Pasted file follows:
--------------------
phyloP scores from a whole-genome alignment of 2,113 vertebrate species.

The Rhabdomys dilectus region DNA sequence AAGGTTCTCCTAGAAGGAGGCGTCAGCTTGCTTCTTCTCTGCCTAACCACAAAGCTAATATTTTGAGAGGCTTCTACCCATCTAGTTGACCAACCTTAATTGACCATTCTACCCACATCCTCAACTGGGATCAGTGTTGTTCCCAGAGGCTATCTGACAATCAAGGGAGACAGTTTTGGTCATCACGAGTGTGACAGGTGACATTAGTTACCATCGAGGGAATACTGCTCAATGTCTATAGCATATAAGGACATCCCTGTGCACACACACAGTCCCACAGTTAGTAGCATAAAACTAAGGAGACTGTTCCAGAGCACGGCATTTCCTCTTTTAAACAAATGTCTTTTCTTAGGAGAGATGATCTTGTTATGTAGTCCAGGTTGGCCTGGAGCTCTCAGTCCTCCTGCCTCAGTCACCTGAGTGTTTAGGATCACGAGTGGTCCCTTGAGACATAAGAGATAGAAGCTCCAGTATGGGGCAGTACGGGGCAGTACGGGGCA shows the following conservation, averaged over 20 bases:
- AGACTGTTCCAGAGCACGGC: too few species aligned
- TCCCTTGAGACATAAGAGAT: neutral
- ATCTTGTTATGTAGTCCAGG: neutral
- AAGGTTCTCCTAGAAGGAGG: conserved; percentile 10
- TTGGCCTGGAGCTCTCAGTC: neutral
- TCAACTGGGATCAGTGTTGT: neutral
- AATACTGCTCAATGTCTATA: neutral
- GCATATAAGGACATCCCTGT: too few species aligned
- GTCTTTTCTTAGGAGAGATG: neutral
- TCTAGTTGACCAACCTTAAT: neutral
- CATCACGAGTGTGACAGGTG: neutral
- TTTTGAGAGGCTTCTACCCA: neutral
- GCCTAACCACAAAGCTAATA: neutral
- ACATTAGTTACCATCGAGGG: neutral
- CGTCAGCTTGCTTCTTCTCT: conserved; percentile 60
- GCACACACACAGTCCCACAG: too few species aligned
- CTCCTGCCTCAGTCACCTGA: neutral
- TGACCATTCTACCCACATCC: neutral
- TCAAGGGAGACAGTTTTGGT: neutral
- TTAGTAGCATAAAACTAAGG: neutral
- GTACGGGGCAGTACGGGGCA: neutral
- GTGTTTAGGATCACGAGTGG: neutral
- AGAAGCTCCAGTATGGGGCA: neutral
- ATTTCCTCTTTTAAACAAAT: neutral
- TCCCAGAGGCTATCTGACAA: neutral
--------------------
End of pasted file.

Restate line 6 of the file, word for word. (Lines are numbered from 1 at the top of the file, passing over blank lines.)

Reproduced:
- AAGGTTCTCCTAGAAGGAGG: conserved; percentile 10